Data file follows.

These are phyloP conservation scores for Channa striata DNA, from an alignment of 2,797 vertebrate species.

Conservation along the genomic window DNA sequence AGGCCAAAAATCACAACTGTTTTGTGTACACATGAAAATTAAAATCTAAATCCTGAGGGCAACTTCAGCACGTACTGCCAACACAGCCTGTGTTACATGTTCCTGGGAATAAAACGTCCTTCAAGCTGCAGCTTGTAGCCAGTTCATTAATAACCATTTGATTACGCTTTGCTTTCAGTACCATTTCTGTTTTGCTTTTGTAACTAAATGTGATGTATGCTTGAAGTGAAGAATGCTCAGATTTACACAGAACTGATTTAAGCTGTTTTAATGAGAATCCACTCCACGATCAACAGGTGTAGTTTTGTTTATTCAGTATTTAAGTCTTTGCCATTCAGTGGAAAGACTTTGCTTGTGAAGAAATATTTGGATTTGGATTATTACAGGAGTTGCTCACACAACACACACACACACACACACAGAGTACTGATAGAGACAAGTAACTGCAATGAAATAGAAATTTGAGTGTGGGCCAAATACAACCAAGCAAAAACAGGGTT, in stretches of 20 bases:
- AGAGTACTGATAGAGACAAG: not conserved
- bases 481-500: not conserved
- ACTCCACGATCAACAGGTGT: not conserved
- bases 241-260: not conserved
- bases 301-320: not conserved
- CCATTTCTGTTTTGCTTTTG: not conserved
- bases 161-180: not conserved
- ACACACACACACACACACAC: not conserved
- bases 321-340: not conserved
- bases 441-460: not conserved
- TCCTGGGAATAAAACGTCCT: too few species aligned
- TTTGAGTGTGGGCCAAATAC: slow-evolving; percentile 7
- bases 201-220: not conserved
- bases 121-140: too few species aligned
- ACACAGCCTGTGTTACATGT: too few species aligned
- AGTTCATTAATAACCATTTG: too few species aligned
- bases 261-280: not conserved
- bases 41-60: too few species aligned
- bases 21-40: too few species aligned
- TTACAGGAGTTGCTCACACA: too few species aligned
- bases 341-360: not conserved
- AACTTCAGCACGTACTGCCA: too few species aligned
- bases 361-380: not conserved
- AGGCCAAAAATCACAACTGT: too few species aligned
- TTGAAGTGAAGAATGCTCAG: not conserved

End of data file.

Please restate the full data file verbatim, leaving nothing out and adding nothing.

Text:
These are phyloP conservation scores for Channa striata DNA, from an alignment of 2,797 vertebrate species.

Conservation along the genomic window DNA sequence AGGCCAAAAATCACAACTGTTTTGTGTACACATGAAAATTAAAATCTAAATCCTGAGGGCAACTTCAGCACGTACTGCCAACACAGCCTGTGTTACATGTTCCTGGGAATAAAACGTCCTTCAAGCTGCAGCTTGTAGCCAGTTCATTAATAACCATTTGATTACGCTTTGCTTTCAGTACCATTTCTGTTTTGCTTTTGTAACTAAATGTGATGTATGCTTGAAGTGAAGAATGCTCAGATTTACACAGAACTGATTTAAGCTGTTTTAATGAGAATCCACTCCACGATCAACAGGTGTAGTTTTGTTTATTCAGTATTTAAGTCTTTGCCATTCAGTGGAAAGACTTTGCTTGTGAAGAAATATTTGGATTTGGATTATTACAGGAGTTGCTCACACAACACACACACACACACACACAGAGTACTGATAGAGACAAGTAACTGCAATGAAATAGAAATTTGAGTGTGGGCCAAATACAACCAAGCAAAAACAGGGTT, in stretches of 20 bases:
- AGAGTACTGATAGAGACAAG: not conserved
- bases 481-500: not conserved
- ACTCCACGATCAACAGGTGT: not conserved
- bases 241-260: not conserved
- bases 301-320: not conserved
- CCATTTCTGTTTTGCTTTTG: not conserved
- bases 161-180: not conserved
- ACACACACACACACACACAC: not conserved
- bases 321-340: not conserved
- bases 441-460: not conserved
- TCCTGGGAATAAAACGTCCT: too few species aligned
- TTTGAGTGTGGGCCAAATAC: slow-evolving; percentile 7
- bases 201-220: not conserved
- bases 121-140: too few species aligned
- ACACAGCCTGTGTTACATGT: too few species aligned
- AGTTCATTAATAACCATTTG: too few species aligned
- bases 261-280: not conserved
- bases 41-60: too few species aligned
- bases 21-40: too few species aligned
- TTACAGGAGTTGCTCACACA: too few species aligned
- bases 341-360: not conserved
- AACTTCAGCACGTACTGCCA: too few species aligned
- bases 361-380: not conserved
- AGGCCAAAAATCACAACTGT: too few species aligned
- TTGAAGTGAAGAATGCTCAG: not conserved